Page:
By Carrie Pallardy
Full article at Becker’s GI & Endoscopy
Question: Do you think independent GI practices have a sustainable future?
Scott Ketover, MD, President, Digestive Health Physicians Association, President, CEO, Minnesota Gastroenterology (Plymouth): Absolutely. The continued viability of independent GI practices is not only critical for millions of patients who count on physicians in these practices to diagnose and treat virtually all types of digestive conditions such as acid reflux disease, Crohn’s, ulcerative colitis, swallowing disorders and hepatitis, as well as colon cancer and liver disease, but also for our healthcare system as a whole. I say this not only as a gastroenterologist treating patients in my own GI practice in the Twin Cities, but also as the President of DHPA whose nearly 1,000 physicians care for 1.5 million patients each year in independent GI practices across the country. DHPA’s core mission is to educate policymakers and to work collaboratively with our fellow gastroenterologists across medical settings to ensure that the high-quality, cost-effective and integrated GI care furnished in independent practices remains a viable option for patients.
Make no mistake, high-quality GI care is delivered in many settings: hospitals, academic medical centers and physician practices. Even so, independent practices provide critical access to specialized and cost-effective GI care. As a specialty, if we have a chance of eliminating colorectal cancer as a major public health problem — and DHPA has taken the National Colorectal Cancer Roundtable’s pledge of reaching 80 percent screened for colorectal cancer by 2018 — then we must protect patient access to colorectal screening in their communities. We know colonoscopies save lives. That means we must be sure that millions of patients across the country continue to have the option of turning to independent GI practices for their cancer screening.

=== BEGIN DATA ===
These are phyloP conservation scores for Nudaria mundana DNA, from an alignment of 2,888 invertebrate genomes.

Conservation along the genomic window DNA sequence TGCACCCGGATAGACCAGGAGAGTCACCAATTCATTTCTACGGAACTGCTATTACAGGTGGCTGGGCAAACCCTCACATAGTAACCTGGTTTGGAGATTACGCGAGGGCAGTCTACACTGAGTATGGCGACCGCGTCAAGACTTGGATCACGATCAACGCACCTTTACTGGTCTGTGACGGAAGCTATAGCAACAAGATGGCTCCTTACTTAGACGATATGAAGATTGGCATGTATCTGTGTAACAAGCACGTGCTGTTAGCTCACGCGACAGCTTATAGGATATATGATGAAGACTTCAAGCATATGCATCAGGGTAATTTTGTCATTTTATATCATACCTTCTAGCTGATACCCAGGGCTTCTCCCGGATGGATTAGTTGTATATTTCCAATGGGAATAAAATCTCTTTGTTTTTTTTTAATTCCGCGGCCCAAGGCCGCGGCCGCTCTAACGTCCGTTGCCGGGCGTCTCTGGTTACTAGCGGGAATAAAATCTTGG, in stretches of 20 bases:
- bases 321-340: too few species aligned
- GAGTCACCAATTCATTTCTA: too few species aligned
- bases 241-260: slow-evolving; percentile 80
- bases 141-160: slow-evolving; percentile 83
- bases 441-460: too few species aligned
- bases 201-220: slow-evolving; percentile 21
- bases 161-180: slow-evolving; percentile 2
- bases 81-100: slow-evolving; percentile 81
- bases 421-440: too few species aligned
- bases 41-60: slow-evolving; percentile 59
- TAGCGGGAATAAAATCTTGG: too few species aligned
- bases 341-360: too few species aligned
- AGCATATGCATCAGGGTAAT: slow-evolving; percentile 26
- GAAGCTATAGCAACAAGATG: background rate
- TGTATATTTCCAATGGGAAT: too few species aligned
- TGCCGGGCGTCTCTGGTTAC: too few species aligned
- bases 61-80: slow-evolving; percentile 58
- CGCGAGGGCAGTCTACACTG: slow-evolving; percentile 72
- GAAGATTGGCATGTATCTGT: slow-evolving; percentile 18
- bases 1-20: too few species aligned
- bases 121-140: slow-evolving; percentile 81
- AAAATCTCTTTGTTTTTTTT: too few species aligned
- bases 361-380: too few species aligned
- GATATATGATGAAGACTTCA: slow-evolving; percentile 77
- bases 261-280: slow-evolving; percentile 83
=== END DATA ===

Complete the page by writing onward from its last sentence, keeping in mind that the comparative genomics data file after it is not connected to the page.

Independent GI practices also offer something unique in many communities — they bring together physicians of different specialties in a team approach to delivering integrated care. For one example, DHPA member practices (like many other independent GI practices) include pathologists who are trained in gastrointestinal pathology, devote their practice to diagnostic evaluation of gastrointestinal tissue, and benefit from easy access to the gastroenterologists in their practice whether through a shared electronic medical record or personal communication. Ultimately, it is the patient who benefits when physicians of different specialties are true teammates in a single medical practice.
On the cost side, there is a growing recognition on the part of the medical community and policymakers that care furnished in independent medical practices must be protected. That is why more than two dozen national medical societies, including DHPA, recently joined in a letter opposing proposed federal legislation that would eliminate the in-office ancillary services exemption to the federal Stark law. Not only would the legislation remove specialized cost-effective pathology services from GI practices, it would shift millions of patients into the higher-cost hospital setting.
In fact, a recent Health Affairs report found that hospital ownership of physician practices is often associated with higher prices and spending. Eliminating the integrated model of care furnished in physician practices would negatively impact healthcare spending and increase total cost of care. And just last month, in testimony before Congress, the Medicare Payment Advisory Commission acknowledged that payment rates in physician offices and ASCs tend to be lower than in hospitals and that one of the consequences of hospital acquisition of physician practices is shifting patients into a more expensive setting.
So, do I think that independent GI practices have a sustainable future? Absolutely. I know that the 1.5 million patients who count on the outstanding, convenient and cost-effective care delivered each year by gastroenterologists in DHPA’s member practices are counting on it. And the sustainability of our healthcare system depends on it, too.